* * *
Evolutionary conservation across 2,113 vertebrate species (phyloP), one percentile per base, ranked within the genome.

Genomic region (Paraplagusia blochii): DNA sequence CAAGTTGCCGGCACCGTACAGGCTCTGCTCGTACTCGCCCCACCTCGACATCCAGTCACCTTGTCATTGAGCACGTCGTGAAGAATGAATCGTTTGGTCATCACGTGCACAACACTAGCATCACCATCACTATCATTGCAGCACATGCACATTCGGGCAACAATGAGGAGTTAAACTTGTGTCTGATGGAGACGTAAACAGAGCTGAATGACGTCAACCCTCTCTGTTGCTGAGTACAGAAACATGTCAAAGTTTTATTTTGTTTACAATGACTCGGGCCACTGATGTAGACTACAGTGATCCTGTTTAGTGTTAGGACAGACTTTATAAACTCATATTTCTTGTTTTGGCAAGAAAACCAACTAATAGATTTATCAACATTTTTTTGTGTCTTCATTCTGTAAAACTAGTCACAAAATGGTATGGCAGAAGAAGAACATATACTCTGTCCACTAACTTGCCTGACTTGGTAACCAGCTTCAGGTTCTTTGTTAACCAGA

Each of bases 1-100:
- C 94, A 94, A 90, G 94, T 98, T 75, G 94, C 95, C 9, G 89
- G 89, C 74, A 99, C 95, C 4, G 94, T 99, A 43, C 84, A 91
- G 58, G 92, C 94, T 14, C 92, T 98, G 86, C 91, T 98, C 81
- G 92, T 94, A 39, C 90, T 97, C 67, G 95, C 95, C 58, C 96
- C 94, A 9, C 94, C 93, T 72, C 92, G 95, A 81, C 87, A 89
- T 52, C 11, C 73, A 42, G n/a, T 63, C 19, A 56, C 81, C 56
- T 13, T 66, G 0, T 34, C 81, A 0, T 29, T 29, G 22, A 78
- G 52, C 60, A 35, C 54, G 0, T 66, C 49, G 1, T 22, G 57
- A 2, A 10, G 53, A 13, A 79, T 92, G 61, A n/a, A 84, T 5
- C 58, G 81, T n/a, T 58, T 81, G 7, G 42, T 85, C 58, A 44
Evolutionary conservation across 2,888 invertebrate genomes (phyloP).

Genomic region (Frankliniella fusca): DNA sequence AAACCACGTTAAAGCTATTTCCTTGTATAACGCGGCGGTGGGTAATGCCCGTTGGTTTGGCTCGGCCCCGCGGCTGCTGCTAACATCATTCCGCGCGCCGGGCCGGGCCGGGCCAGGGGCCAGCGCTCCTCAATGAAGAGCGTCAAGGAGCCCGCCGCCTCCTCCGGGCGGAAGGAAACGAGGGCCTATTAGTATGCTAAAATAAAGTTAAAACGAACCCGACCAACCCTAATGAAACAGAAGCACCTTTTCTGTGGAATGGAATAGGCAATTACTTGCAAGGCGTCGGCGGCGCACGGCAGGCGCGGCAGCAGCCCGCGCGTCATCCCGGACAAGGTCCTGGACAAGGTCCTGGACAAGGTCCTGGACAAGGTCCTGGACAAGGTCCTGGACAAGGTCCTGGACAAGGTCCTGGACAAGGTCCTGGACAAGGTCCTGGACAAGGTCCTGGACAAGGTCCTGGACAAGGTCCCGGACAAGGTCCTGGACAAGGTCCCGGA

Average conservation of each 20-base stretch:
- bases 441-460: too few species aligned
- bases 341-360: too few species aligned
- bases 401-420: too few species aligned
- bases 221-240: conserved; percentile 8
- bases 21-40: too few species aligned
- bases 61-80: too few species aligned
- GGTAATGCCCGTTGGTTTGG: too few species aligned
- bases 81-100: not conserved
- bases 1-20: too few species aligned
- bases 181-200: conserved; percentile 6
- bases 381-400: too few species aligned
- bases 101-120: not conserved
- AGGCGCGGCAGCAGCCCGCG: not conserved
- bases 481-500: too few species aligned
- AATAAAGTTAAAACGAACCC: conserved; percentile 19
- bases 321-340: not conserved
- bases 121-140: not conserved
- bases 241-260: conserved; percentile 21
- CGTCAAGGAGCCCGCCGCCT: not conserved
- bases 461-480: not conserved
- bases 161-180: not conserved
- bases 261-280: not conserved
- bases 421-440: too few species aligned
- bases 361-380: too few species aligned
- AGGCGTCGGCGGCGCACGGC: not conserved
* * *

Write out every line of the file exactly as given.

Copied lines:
Evolutionary conservation across 2,113 vertebrate species (phyloP), one percentile per base, ranked within the genome.

Genomic region (Paraplagusia blochii): DNA sequence CAAGTTGCCGGCACCGTACAGGCTCTGCTCGTACTCGCCCCACCTCGACATCCAGTCACCTTGTCATTGAGCACGTCGTGAAGAATGAATCGTTTGGTCATCACGTGCACAACACTAGCATCACCATCACTATCATTGCAGCACATGCACATTCGGGCAACAATGAGGAGTTAAACTTGTGTCTGATGGAGACGTAAACAGAGCTGAATGACGTCAACCCTCTCTGTTGCTGAGTACAGAAACATGTCAAAGTTTTATTTTGTTTACAATGACTCGGGCCACTGATGTAGACTACAGTGATCCTGTTTAGTGTTAGGACAGACTTTATAAACTCATATTTCTTGTTTTGGCAAGAAAACCAACTAATAGATTTATCAACATTTTTTTGTGTCTTCATTCTGTAAAACTAGTCACAAAATGGTATGGCAGAAGAAGAACATATACTCTGTCCACTAACTTGCCTGACTTGGTAACCAGCTTCAGGTTCTTTGTTAACCAGA

Each of bases 1-100:
- C 94, A 94, A 90, G 94, T 98, T 75, G 94, C 95, C 9, G 89
- G 89, C 74, A 99, C 95, C 4, G 94, T 99, A 43, C 84, A 91
- G 58, G 92, C 94, T 14, C 92, T 98, G 86, C 91, T 98, C 81
- G 92, T 94, A 39, C 90, T 97, C 67, G 95, C 95, C 58, C 96
- C 94, A 9, C 94, C 93, T 72, C 92, G 95, A 81, C 87, A 89
- T 52, C 11, C 73, A 42, G n/a, T 63, C 19, A 56, C 81, C 56
- T 13, T 66, G 0, T 34, C 81, A 0, T 29, T 29, G 22, A 78
- G 52, C 60, A 35, C 54, G 0, T 66, C 49, G 1, T 22, G 57
- A 2, A 10, G 53, A 13, A 79, T 92, G 61, A n/a, A 84, T 5
- C 58, G 81, T n/a, T 58, T 81, G 7, G 42, T 85, C 58, A 44
Evolutionary conservation across 2,888 invertebrate genomes (phyloP).

Genomic region (Frankliniella fusca): DNA sequence AAACCACGTTAAAGCTATTTCCTTGTATAACGCGGCGGTGGGTAATGCCCGTTGGTTTGGCTCGGCCCCGCGGCTGCTGCTAACATCATTCCGCGCGCCGGGCCGGGCCGGGCCAGGGGCCAGCGCTCCTCAATGAAGAGCGTCAAGGAGCCCGCCGCCTCCTCCGGGCGGAAGGAAACGAGGGCCTATTAGTATGCTAAAATAAAGTTAAAACGAACCCGACCAACCCTAATGAAACAGAAGCACCTTTTCTGTGGAATGGAATAGGCAATTACTTGCAAGGCGTCGGCGGCGCACGGCAGGCGCGGCAGCAGCCCGCGCGTCATCCCGGACAAGGTCCTGGACAAGGTCCTGGACAAGGTCCTGGACAAGGTCCTGGACAAGGTCCTGGACAAGGTCCTGGACAAGGTCCTGGACAAGGTCCTGGACAAGGTCCTGGACAAGGTCCTGGACAAGGTCCTGGACAAGGTCCCGGACAAGGTCCTGGACAAGGTCCCGGA

Average conservation of each 20-base stretch:
- bases 441-460: too few species aligned
- bases 341-360: too few species aligned
- bases 401-420: too few species aligned
- bases 221-240: conserved; percentile 8
- bases 21-40: too few species aligned
- bases 61-80: too few species aligned
- GGTAATGCCCGTTGGTTTGG: too few species aligned
- bases 81-100: not conserved
- bases 1-20: too few species aligned
- bases 181-200: conserved; percentile 6
- bases 381-400: too few species aligned
- bases 101-120: not conserved
- AGGCGCGGCAGCAGCCCGCG: not conserved
- bases 481-500: too few species aligned
- AATAAAGTTAAAACGAACCC: conserved; percentile 19
- bases 321-340: not conserved
- bases 121-140: not conserved
- bases 241-260: conserved; percentile 21
- CGTCAAGGAGCCCGCCGCCT: not conserved
- bases 461-480: not conserved
- bases 161-180: not conserved
- bases 261-280: not conserved
- bases 421-440: too few species aligned
- bases 361-380: too few species aligned
- AGGCGTCGGCGGCGCACGGC: not conserved